Setup Tubeless

rxpxskier

Active Member
#1
Like the title, i went and got all the stuff to set up my wheels, they were tubeless ready so that made it easy. The whole process went smoothly, took the bike for a spin and the tires held air over night. Is that it? I didnt have any seepage, but the tires/wheels are essentially brand new and i set the bead with a compressor before adding the sealant. I know i have to check the tires and replace the sealant 4-6 months.
 

Magic

Formerly 1sh0t1b33r
Team MTBNJ Halter's
#5
That's it! The best thing, I find, for a new tubeless setup is to just fill it to your usual air pressure and take it out for a regular mountain bike ride. This will get the sealant to coat the entire inside of the tire and the sealant will work its way into any bead leaks. A quick spin on the driveway usually isn't enough as some tires have a slimy coating inside, and no need to do the whole leaving the tire on its side overnight if you just ride it. If you see any small leaks right away, just bring your pump with you as they'll likely be sealed in some time.

When I set up my Stan's Crest wheels for the first time, I mounted and inflated the tires and they held air for two days until I got my sealant in. Quality wheels and tires will certainly make everything easier as well.
 

qclabrat

Well-Known Member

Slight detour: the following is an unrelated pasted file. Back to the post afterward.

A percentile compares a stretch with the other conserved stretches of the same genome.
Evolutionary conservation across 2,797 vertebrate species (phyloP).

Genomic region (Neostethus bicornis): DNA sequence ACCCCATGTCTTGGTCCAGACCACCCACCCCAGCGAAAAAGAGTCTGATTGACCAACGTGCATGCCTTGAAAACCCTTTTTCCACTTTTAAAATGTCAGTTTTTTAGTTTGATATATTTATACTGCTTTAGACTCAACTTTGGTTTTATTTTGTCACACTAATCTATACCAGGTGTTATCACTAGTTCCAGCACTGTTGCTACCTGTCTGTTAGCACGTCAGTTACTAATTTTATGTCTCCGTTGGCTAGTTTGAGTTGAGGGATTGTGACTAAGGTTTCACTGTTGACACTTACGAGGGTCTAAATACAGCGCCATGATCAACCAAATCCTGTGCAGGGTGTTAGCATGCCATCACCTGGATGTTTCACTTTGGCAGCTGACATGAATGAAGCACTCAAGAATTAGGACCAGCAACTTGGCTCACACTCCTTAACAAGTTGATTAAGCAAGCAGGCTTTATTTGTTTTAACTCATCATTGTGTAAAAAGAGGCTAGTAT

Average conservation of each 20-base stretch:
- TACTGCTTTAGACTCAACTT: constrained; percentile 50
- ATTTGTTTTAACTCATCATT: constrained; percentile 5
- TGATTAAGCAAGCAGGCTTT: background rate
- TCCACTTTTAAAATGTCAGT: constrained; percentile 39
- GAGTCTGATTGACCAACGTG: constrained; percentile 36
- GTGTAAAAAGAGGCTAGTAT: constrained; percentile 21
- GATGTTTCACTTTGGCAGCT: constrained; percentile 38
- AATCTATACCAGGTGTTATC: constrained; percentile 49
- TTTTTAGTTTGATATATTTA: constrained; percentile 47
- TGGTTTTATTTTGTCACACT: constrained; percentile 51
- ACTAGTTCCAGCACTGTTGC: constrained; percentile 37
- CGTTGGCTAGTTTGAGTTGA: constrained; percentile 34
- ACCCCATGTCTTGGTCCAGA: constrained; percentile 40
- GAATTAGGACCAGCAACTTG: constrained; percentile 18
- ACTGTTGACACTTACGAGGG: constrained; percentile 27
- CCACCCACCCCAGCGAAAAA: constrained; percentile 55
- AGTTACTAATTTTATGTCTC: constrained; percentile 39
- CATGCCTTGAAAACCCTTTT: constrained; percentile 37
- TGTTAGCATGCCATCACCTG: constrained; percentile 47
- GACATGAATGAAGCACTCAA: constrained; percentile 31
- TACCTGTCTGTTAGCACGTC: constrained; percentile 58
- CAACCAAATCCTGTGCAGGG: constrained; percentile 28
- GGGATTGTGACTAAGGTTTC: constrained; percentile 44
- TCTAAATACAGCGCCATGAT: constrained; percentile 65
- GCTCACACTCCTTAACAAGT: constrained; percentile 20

#6
did you get the pop sound? Some times they need a fair amount of pressure to seat. At times fearfully high, where you're hoping to a divine being that you don't get sealant all over you. I usually set them sideways overnight and rotate the over direction for another day for new setups. But riding the bike for another day may be enough as well. Just monitor the tire pressures. If you are getting abnormally low in a few months, it may be time too replenish the sealant.
 

rxpxskier

Active Member
#7
That's it! The best thing, I find, for a new tubeless setup is to just fill it to your usual air pressure and take it out for a regular mountain bike ride. This will get the sealant to coat the entire inside of the tire and the sealant will work its way into any bead leaks. A quick spin on the driveway usually isn't enough as some tires have a slimy coating inside, and no need to do the whole leaving the tire on its side overnight if you just ride it. If you see any small leaks right away, just bring your pump with you as they'll likely be sealed in some time.

When I set up my Stan's Crest wheels for the first time, I mounted and inflated the tires and they held air for two days until I got my sealant in. Quality wheels and tires will certainly make everything easier as well.
exactly when i did, took a 3 mile loop on a gravel road when i was done.
 

rxpxskier

Active Member
#9
You did it wrong, replace with Stans wheels;)
lol in time.

did you get the pop sound? Some times they need a fair amount of pressure to seat. At times fearfully high, where you're hoping to a divine being that you don't get sealant all over you. I usually set them sideways overnight and rotate the over direction for another day for new setups. But riding the bike for another day may be enough as well. Just monitor the tire pressures. If you are getting abnormally low in a few months, it may be time too replenish the sealant.
yep, pops on each side of the wheel. used my compressor set to like 70lbs to set bead.
 

Magic

Formerly 1sh0t1b33r
Team MTBNJ Halter's
#10
That's about 20-30lbs too much. If it's not popping, use soapy water on the bead. If the tire snaps at those pressures, you could blow the lip of the rim off. Some wheels, especially those without a center channel, may not make the popping sound. Just spin the wheel to check if it's seated correctly once you get to ~40psi.